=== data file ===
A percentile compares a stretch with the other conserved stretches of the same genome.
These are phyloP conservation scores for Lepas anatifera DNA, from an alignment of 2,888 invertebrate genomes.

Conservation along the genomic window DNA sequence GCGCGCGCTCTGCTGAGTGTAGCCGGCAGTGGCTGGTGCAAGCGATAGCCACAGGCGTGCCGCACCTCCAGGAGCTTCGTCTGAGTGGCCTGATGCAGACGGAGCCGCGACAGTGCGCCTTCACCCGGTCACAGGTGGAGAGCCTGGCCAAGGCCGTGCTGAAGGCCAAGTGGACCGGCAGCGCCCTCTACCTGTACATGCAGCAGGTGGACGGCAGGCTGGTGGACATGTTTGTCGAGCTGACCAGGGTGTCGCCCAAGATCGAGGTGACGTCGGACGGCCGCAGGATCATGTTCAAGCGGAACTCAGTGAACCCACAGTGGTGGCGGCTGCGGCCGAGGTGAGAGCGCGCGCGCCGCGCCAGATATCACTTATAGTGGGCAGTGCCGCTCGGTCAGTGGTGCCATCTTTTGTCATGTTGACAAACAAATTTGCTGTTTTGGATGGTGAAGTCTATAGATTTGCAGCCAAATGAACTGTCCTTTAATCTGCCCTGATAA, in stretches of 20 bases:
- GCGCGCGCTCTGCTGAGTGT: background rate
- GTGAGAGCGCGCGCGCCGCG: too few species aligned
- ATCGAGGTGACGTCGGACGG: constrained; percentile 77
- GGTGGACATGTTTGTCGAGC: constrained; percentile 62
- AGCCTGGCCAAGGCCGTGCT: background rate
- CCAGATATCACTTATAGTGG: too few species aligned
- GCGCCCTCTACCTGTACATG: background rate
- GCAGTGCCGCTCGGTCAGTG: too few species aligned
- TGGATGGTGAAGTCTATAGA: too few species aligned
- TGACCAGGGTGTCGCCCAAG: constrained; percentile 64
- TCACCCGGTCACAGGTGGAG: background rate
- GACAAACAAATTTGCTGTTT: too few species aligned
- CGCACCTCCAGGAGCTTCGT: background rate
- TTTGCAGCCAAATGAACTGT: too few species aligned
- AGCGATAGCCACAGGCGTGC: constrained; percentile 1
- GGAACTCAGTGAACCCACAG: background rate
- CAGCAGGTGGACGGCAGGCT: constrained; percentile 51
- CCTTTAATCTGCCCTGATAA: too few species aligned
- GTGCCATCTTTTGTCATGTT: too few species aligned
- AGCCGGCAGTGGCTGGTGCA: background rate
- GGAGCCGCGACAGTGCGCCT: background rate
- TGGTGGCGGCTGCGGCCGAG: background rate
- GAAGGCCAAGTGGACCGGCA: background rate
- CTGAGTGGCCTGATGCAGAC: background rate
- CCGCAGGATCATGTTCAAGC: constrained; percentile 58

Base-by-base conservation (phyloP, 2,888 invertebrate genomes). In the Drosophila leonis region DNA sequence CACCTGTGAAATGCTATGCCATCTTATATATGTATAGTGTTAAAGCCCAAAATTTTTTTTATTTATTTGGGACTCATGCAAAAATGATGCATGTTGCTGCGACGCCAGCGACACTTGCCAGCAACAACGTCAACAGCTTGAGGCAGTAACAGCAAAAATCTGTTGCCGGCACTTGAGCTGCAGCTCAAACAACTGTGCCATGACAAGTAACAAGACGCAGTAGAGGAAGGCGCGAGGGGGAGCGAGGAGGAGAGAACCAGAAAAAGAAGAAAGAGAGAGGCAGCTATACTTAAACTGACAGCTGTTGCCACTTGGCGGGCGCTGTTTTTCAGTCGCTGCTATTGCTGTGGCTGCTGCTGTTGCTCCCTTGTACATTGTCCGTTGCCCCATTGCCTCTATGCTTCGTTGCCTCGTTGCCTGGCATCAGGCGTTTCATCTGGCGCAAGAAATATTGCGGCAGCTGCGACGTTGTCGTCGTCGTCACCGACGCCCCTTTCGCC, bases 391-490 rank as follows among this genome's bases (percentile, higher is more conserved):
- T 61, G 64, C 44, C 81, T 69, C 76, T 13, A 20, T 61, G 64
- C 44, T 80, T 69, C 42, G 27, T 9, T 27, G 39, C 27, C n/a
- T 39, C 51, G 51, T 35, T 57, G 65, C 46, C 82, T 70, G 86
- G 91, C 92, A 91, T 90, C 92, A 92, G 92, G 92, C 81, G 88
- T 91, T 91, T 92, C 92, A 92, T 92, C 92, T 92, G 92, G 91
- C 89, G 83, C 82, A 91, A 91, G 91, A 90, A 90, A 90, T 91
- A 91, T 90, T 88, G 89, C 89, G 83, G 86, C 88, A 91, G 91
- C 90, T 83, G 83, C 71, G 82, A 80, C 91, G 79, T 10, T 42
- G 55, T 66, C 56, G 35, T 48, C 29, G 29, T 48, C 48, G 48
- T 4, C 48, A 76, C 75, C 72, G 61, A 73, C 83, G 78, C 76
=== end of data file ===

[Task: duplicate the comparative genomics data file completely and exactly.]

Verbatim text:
A percentile compares a stretch with the other conserved stretches of the same genome.
These are phyloP conservation scores for Lepas anatifera DNA, from an alignment of 2,888 invertebrate genomes.

Conservation along the genomic window DNA sequence GCGCGCGCTCTGCTGAGTGTAGCCGGCAGTGGCTGGTGCAAGCGATAGCCACAGGCGTGCCGCACCTCCAGGAGCTTCGTCTGAGTGGCCTGATGCAGACGGAGCCGCGACAGTGCGCCTTCACCCGGTCACAGGTGGAGAGCCTGGCCAAGGCCGTGCTGAAGGCCAAGTGGACCGGCAGCGCCCTCTACCTGTACATGCAGCAGGTGGACGGCAGGCTGGTGGACATGTTTGTCGAGCTGACCAGGGTGTCGCCCAAGATCGAGGTGACGTCGGACGGCCGCAGGATCATGTTCAAGCGGAACTCAGTGAACCCACAGTGGTGGCGGCTGCGGCCGAGGTGAGAGCGCGCGCGCCGCGCCAGATATCACTTATAGTGGGCAGTGCCGCTCGGTCAGTGGTGCCATCTTTTGTCATGTTGACAAACAAATTTGCTGTTTTGGATGGTGAAGTCTATAGATTTGCAGCCAAATGAACTGTCCTTTAATCTGCCCTGATAA, in stretches of 20 bases:
- GCGCGCGCTCTGCTGAGTGT: background rate
- GTGAGAGCGCGCGCGCCGCG: too few species aligned
- ATCGAGGTGACGTCGGACGG: constrained; percentile 77
- GGTGGACATGTTTGTCGAGC: constrained; percentile 62
- AGCCTGGCCAAGGCCGTGCT: background rate
- CCAGATATCACTTATAGTGG: too few species aligned
- GCGCCCTCTACCTGTACATG: background rate
- GCAGTGCCGCTCGGTCAGTG: too few species aligned
- TGGATGGTGAAGTCTATAGA: too few species aligned
- TGACCAGGGTGTCGCCCAAG: constrained; percentile 64
- TCACCCGGTCACAGGTGGAG: background rate
- GACAAACAAATTTGCTGTTT: too few species aligned
- CGCACCTCCAGGAGCTTCGT: background rate
- TTTGCAGCCAAATGAACTGT: too few species aligned
- AGCGATAGCCACAGGCGTGC: constrained; percentile 1
- GGAACTCAGTGAACCCACAG: background rate
- CAGCAGGTGGACGGCAGGCT: constrained; percentile 51
- CCTTTAATCTGCCCTGATAA: too few species aligned
- GTGCCATCTTTTGTCATGTT: too few species aligned
- AGCCGGCAGTGGCTGGTGCA: background rate
- GGAGCCGCGACAGTGCGCCT: background rate
- TGGTGGCGGCTGCGGCCGAG: background rate
- GAAGGCCAAGTGGACCGGCA: background rate
- CTGAGTGGCCTGATGCAGAC: background rate
- CCGCAGGATCATGTTCAAGC: constrained; percentile 58

Base-by-base conservation (phyloP, 2,888 invertebrate genomes). In the Drosophila leonis region DNA sequence CACCTGTGAAATGCTATGCCATCTTATATATGTATAGTGTTAAAGCCCAAAATTTTTTTTATTTATTTGGGACTCATGCAAAAATGATGCATGTTGCTGCGACGCCAGCGACACTTGCCAGCAACAACGTCAACAGCTTGAGGCAGTAACAGCAAAAATCTGTTGCCGGCACTTGAGCTGCAGCTCAAACAACTGTGCCATGACAAGTAACAAGACGCAGTAGAGGAAGGCGCGAGGGGGAGCGAGGAGGAGAGAACCAGAAAAAGAAGAAAGAGAGAGGCAGCTATACTTAAACTGACAGCTGTTGCCACTTGGCGGGCGCTGTTTTTCAGTCGCTGCTATTGCTGTGGCTGCTGCTGTTGCTCCCTTGTACATTGTCCGTTGCCCCATTGCCTCTATGCTTCGTTGCCTCGTTGCCTGGCATCAGGCGTTTCATCTGGCGCAAGAAATATTGCGGCAGCTGCGACGTTGTCGTCGTCGTCACCGACGCCCCTTTCGCC, bases 391-490 rank as follows among this genome's bases (percentile, higher is more conserved):
- T 61, G 64, C 44, C 81, T 69, C 76, T 13, A 20, T 61, G 64
- C 44, T 80, T 69, C 42, G 27, T 9, T 27, G 39, C 27, C n/a
- T 39, C 51, G 51, T 35, T 57, G 65, C 46, C 82, T 70, G 86
- G 91, C 92, A 91, T 90, C 92, A 92, G 92, G 92, C 81, G 88
- T 91, T 91, T 92, C 92, A 92, T 92, C 92, T 92, G 92, G 91
- C 89, G 83, C 82, A 91, A 91, G 91, A 90, A 90, A 90, T 91
- A 91, T 90, T 88, G 89, C 89, G 83, G 86, C 88, A 91, G 91
- C 90, T 83, G 83, C 71, G 82, A 80, C 91, G 79, T 10, T 42
- G 55, T 66, C 56, G 35, T 48, C 29, G 29, T 48, C 48, G 48
- T 4, C 48, A 76, C 75, C 72, G 61, A 73, C 83, G 78, C 76